Used to the yoke, draw'st his triumphant wheels.
--Milton.
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{To use one's self}, to behave. [Obs.] "Pray, forgive me, if
I have used myself unmannerly." --Shak.

{To use up}.
(a) To consume or exhaust by using; to leave nothing of;
as, to use up the supplies.
(b) To exhaust; to tire out; to leave no capacity of force
or use in; to overthrow; as, he was used up by
fatigue. [Colloq.]
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Syn: Employ.

Usage: {Use}, {Employ}. We use a thing, or make use of it,
when we derive from it some enjoyment or service. We
employ it when we turn that service into a particular
channel. We use words to express our general meaning;
we employ certain technical terms in reference to a
given subject. To make use of, implies passivity in
the thing; as, to make use of a pen; and hence there
is often a material difference between the two words
when applied to persons. To speak of "making use of
another" generally implies a degrading idea, as if we
had used him as a tool; while employ has no such
sense. A confidential friend is employed to negotiate;
an inferior agent is made use of on an intrigue.
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I would, my son, that thou wouldst use the power
Which thy discretion gives thee, to control
And manage all. --Cowper.
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To study nature will thy time employ:
Knowledge and innocence are perfect joy.
--Dryden.
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Use \Use\, v. i.
1. To be wont or accustomed; to be in the habit or practice;
as, he used to ride daily; -- now disused in the present
tense, perhaps because of the similarity in sound, between
"use to," and "used to."
[1913 Webster]

They use to place him that shall be their captain on
a stone. --Spenser.
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Fears use to be represented in an imaginary.
--Bacon.
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Thus we use to say, it is the room that smokes, when
indeed it is the fire in the room. --South.
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Now Moses used to take the tent and to pitch it
without the camp. --Ex. xxxiii.
7 (Rev. Ver.)
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2. To be accustomed to go; to frequent; to inhabit; to dwell;
-- sometimes followed by of. [Obs.] "Where never foot did
use." --Spenser.
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He useth every day to a merchant's house. --B.
Jonson.
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Ye valleys low, where the mild whispers use
Of shades, and wanton winds, and gushing brooks.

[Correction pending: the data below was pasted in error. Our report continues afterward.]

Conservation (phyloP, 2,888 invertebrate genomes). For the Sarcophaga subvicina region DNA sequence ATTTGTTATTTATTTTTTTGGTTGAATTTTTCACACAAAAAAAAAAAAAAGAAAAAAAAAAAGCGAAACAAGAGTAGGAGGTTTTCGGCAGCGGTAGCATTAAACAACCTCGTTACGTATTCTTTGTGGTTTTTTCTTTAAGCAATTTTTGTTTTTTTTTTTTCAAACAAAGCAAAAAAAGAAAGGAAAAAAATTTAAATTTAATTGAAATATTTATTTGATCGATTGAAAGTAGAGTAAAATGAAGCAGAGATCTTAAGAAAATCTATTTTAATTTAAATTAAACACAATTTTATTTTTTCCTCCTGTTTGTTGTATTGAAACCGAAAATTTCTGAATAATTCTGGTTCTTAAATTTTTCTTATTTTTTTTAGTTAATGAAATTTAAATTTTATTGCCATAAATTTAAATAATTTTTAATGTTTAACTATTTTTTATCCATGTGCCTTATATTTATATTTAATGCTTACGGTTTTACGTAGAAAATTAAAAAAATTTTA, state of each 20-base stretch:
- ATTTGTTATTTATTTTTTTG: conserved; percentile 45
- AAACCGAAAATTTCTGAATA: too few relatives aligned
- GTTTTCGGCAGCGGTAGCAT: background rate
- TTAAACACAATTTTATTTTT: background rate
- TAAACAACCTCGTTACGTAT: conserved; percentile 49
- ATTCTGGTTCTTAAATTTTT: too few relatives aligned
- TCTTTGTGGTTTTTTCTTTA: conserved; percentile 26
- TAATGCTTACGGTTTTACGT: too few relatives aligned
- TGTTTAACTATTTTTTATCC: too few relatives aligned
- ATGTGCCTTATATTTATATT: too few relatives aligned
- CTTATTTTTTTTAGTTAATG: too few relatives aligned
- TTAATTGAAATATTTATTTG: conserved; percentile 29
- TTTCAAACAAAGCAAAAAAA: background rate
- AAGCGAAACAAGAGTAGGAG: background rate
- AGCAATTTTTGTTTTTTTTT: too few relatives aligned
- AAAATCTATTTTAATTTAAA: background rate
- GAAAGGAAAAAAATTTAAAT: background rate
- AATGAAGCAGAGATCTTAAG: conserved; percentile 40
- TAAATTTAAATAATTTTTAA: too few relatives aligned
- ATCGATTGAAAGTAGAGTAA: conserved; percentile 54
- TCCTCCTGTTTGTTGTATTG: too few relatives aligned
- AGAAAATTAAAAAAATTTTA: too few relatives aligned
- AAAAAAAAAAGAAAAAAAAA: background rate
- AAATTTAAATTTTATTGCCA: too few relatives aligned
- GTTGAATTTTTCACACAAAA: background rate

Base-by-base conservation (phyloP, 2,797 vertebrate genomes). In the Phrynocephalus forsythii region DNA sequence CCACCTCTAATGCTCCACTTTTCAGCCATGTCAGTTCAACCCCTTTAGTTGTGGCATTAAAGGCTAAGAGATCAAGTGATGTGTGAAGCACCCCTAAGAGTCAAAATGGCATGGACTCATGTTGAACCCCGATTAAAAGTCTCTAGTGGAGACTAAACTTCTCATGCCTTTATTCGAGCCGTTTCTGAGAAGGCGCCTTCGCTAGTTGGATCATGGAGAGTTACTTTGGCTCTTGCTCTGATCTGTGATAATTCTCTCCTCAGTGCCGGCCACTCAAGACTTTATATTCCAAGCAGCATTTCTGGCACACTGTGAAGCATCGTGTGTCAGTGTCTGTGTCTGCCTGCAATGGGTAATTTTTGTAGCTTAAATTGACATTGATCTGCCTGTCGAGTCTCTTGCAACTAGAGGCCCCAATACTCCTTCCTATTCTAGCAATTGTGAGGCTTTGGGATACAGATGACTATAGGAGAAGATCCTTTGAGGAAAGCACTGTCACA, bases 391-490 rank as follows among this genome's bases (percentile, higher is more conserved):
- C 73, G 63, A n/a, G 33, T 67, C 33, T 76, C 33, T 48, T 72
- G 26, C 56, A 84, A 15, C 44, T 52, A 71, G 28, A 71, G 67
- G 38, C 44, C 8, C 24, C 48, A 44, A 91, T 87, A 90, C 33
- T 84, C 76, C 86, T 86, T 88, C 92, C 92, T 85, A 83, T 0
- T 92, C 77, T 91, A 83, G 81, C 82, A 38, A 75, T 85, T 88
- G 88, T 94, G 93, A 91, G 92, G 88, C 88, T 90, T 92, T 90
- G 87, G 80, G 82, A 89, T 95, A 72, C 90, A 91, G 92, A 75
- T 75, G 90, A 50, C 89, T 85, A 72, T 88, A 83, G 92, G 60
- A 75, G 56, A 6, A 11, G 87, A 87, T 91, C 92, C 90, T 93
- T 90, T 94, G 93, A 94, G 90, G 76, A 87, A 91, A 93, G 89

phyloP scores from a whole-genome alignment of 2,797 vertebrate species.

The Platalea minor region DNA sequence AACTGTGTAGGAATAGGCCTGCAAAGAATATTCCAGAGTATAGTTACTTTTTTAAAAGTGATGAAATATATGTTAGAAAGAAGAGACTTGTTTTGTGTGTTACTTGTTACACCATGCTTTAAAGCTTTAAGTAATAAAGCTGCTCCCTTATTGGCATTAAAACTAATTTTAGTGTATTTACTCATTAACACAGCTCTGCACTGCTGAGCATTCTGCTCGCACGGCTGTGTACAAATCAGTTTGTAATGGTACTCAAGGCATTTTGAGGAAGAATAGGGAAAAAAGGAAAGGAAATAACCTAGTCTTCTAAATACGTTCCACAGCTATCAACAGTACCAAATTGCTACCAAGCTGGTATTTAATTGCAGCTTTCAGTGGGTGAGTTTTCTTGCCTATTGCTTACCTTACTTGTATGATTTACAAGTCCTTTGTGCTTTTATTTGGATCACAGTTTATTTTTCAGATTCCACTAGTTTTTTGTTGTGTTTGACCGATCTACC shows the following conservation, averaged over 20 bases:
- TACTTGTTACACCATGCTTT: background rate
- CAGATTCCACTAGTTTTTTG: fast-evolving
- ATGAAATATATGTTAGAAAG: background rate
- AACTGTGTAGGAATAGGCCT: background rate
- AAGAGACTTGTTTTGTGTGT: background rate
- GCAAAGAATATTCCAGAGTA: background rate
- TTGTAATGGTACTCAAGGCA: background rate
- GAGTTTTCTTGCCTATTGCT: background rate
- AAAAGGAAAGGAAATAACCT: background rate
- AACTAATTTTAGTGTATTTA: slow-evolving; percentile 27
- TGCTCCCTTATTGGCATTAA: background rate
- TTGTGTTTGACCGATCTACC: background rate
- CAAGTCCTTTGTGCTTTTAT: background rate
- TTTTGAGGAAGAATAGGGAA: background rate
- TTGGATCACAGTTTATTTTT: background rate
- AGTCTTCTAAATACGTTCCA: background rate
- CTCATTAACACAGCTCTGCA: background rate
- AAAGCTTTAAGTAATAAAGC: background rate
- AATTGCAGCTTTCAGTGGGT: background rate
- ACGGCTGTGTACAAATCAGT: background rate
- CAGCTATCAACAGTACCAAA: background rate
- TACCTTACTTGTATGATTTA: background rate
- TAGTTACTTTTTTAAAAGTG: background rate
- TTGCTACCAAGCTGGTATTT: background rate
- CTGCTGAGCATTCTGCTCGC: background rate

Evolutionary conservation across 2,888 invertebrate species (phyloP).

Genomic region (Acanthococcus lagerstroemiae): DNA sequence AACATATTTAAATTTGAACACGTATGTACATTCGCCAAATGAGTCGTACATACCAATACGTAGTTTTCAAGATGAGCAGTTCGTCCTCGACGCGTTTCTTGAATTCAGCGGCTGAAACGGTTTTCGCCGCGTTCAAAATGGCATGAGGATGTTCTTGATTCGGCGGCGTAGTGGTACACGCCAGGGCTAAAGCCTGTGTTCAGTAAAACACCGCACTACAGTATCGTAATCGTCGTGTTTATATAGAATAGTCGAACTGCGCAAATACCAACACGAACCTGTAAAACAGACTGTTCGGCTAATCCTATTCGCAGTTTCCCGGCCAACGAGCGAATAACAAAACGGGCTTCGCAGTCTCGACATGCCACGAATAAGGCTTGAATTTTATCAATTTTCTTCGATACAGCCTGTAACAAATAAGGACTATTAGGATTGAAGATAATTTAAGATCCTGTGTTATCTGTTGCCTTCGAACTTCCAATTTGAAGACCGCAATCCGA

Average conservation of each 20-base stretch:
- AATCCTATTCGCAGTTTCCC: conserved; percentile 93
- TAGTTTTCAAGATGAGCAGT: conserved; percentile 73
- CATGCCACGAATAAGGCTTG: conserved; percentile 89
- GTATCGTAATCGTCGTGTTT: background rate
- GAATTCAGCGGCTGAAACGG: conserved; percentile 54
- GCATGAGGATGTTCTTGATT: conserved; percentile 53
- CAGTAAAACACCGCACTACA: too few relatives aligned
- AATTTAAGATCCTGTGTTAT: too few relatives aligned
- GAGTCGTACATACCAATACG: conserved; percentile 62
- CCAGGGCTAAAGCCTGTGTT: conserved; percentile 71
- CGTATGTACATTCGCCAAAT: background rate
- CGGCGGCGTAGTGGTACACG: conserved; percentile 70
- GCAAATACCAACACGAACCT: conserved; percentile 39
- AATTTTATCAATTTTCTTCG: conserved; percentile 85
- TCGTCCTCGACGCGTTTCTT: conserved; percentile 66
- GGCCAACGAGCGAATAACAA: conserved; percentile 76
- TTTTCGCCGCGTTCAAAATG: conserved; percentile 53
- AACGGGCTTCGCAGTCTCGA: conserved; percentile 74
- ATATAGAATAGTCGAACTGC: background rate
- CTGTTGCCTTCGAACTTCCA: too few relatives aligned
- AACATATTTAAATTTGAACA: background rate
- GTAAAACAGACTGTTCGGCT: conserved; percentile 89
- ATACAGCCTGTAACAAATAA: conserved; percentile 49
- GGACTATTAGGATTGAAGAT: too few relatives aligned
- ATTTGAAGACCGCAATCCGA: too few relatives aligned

--Milton.
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use
n 1: the act of using; "he warned against the use of narcotic
drugs"; "skilled in the utilization of computers" [synonym:
{use}, {usage}, {utilization}, {utilisation}, {employment},
{exercise}]
2: what something is used for; "the function of an auger is to
bore holes"; "ballet is beautiful but what use is it?" [synonym:
{function}, {purpose}, {role}, {use}]
3: a particular service; "he put his knowledge to good use";
"patrons have their uses"
4: (economics) the utilization of economic goods to satisfy
needs or in manufacturing; "the consumption of energy has
increased steadily" [synonym: {consumption}, {economic
consumption}, {usance}, {use}, {use of goods and services}]
5: (psychology) an automatic pattern of behavior in reaction to
a specific situation; may be inherited or acquired through
frequent repetition; "owls have nocturnal habits"; "she had a
habit twirling the ends of her hair"; "long use had hardened
him to it" [synonym: {habit}, {use}]
6: exerting shrewd or devious influence especially for one's own
advantage; "his manipulation of his friends was scandalous"
[synonym: {manipulation}, {use}]
7: (law) the exercise of the legal right to enjoy the benefits
of owning property; "we were given the use of his boat" [synonym:
{use}, {enjoyment}]
v 1: put into service; make work or employ for a particular
purpose or for its inherent or natural purpose; "use your
head!"; "we only use Spanish at home"; "I can't use this
tool"; "Apply a magnetic field here"; "This thinking was
applied to many projects"; "How do you utilize this tool?";
"I apply this rule to get good results"; "use the plastic
bags to store the food"; "He doesn't know how to use a
computer" [synonym: {use}, {utilize}, {utilise}, {apply},
{employ}]
2: take or consume (regularly or habitually); "She uses drugs
rarely" [synonym: {use}, {habituate}]
3: use up, consume fully; "The legislature expended its time on
school questions" [synonym: {use}, {expend}]
4: seek or achieve an end by using to one's advantage; "She uses
her influential friends to get jobs"; "The president's wife
used her good connections"
5: avail oneself to; "apply a principle"; "practice a religion";
"use care when going down the stairs"; "use your common
sense"; "practice non-violent resistance" [synonym: {practice},
{apply}, {use}]
6: habitually do something (use only in the past tense); "She
used to call her mother every week but now she calls only
occasionally"; "I used to get sick when I ate in that dining
hall"; "They used to vacation in the Bahamas"

204 Moby Thesaurus words for "use":
ablation, absolute interest, abuse, account, act toward,
adaptability, advantage, appliance, applicability, application,
apply, appropriateness, automatism, avail, availability, bad habit,
behalf, behave toward, behoof, benefit, bestow, bleed, bleed white,
bon ton, bring into play, care for, carry on, ceremony,